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  5. "אני לומד מאבא שלי עברית."

"אני לומד מאבא שלי עברית."

Translation:I am learning Hebrew from my father.

July 9, 2016



Can you also say: אני לומד עברית מאבא שלי?


Yes, and more common. The order here suggests a certain emphasis.


Cool, thanks Naftali


NaftaliFri1 is right, of course! If anyone would ever like a longer semi-technical/jargony explanation to a similar question, you can check out the following comment thread. Otherwise, it's best to just go with what NaftaliFri1 said and continue focusing on learning Hebrew as Hebrew! :-) https://www.duolingo.com/comment/17445579


Yes, I went there--you did an amazing job with your explanation


Would the emphasis be on עברית as in, no I'm not learning spanish from my dad, I'm learning hebrew.


Yes, in this case the new, unknown information would come last in the sentence.


Yes. But this is only assuming a well though-out sentence (e.g. in writing). In speaking, you can perfectly well use a "sub-optimal" order and make up for it in the phonetic stress. If you want to stress who the teacher is, it's more elegant to say אני לומד עברית מאבא שלי, but you might instead say אני לומד מאבא שלי עברית and phonetically stress אבא; it will sound perfectly natural.


The difference in word order leads me to wonder: is word order a very important thing in Hebrew? Like how in Germanic languages (excepting English), you have the V2 rule where the verb always comes second?


Is it common to say אבא instead of אב in Hebrew, or would it sound childish?


It's fine. Less childish than "daddy" in English


Sometimes i hear מ pronounced mi and sometimes me, is there a pattern here :) ?


Yes, if the consonant after the מ cannot be doubled, like for example א or ה, [mi-] becomes [me-].


What do you mean with cannot be doubled? בוהה has two ה for example.


Earlier stages of Hebrew had geminated consonants (like Finnish or Italian) where they were spoken with a longer duration. For example if you take מֶ֫לֶךְ ['melekh], if you put the article before it, you got הַמֶּ֫לֶךְ [hammelekh], in syllables ham-me-lekh. The proposition מ did the same thing: מִמֶּ֫לֶךְ "from a king", mim-me-lekh. But some consonants could not be lenghtened, so the vowel changed to a long one: מֵאִישׁ "from a man" me-ish. Modern Hebrew has lost consonantal gemmination, but traditional voweling still follow the rules, which are caused by the older phonetic stages of the language.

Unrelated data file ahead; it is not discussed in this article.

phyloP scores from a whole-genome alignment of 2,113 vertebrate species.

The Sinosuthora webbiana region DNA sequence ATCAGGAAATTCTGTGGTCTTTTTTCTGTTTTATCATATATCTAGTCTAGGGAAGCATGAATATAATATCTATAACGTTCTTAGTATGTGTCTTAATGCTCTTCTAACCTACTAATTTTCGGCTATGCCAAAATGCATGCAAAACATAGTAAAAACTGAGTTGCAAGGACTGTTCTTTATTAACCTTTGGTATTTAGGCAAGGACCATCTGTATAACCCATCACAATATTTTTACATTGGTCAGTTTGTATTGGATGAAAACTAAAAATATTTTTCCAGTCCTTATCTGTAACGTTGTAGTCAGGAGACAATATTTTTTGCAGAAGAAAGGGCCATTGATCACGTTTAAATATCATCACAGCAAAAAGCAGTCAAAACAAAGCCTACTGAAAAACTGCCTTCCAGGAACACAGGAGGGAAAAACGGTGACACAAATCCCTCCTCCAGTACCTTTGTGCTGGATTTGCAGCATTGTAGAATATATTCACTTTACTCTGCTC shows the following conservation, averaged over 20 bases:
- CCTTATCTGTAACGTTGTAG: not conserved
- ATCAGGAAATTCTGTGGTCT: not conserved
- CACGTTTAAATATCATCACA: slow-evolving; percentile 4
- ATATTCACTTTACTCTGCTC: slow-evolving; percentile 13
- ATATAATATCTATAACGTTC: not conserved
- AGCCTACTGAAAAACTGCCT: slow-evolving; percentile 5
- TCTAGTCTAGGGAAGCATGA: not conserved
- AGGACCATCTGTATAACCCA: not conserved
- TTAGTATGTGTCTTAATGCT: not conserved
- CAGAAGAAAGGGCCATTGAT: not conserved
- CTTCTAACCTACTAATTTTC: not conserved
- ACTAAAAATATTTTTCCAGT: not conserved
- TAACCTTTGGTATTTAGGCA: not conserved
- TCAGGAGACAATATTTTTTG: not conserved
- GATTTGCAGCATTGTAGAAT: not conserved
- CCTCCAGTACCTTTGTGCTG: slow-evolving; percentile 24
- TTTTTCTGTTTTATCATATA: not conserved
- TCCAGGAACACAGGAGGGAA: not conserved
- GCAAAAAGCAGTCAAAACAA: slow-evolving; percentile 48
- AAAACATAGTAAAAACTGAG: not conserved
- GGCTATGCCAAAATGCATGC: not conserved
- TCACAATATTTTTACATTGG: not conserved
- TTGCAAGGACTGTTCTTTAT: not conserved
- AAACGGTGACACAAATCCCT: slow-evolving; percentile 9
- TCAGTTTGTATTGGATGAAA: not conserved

I don't understand something...from what I've learnt shouldn't there be a hey in from of אבא? Due to possession...like מהאבא שלי? Or it doesn't apply here? Help בבקשה


You do not need the ה for your family members


Works with or without the hey. In this children song you have both: https://www.youtube.com/watch?v=pNmI5WDweyU.


So what is the difference between the three ways of saying "from" ?


Can I translate this אני לומד עברית מאבא שלי?


Yes. Check the first comment in this thread.


אני לומד. מדולינגו עברית


Why isn't dad in definite form? Isn't the definite form used in possessive forms? Why isn't it this: אני לומד מהאבא שלי עברית. (there is an extra hey-letter in the word dad) Also, is there any difference between אבא שלי and האבא שלי?


Well, the names of close relatives usually omit the definite article. The Hebrew Academy even writes: הַצֵּרוּף הַמְּיֻדָּע ״הָאַ֫בָּא״ אֵינוֹ תִּקְנִי the combination with the definite article HA'ABBA is not correct/standard. That the Academy writes this means of course that some folk say this ;-)


Okay. Thank you for the answer! תודה רבה!


Someone correct me if I am wrong but I think it is because technically אבא and אמא are Aramaic loan words


Yes, I think one can suppose that it spread from these words to other family members to supress to definite article, which is inherent in the final א of אַ֫בָּא and אּ֫מָּא.

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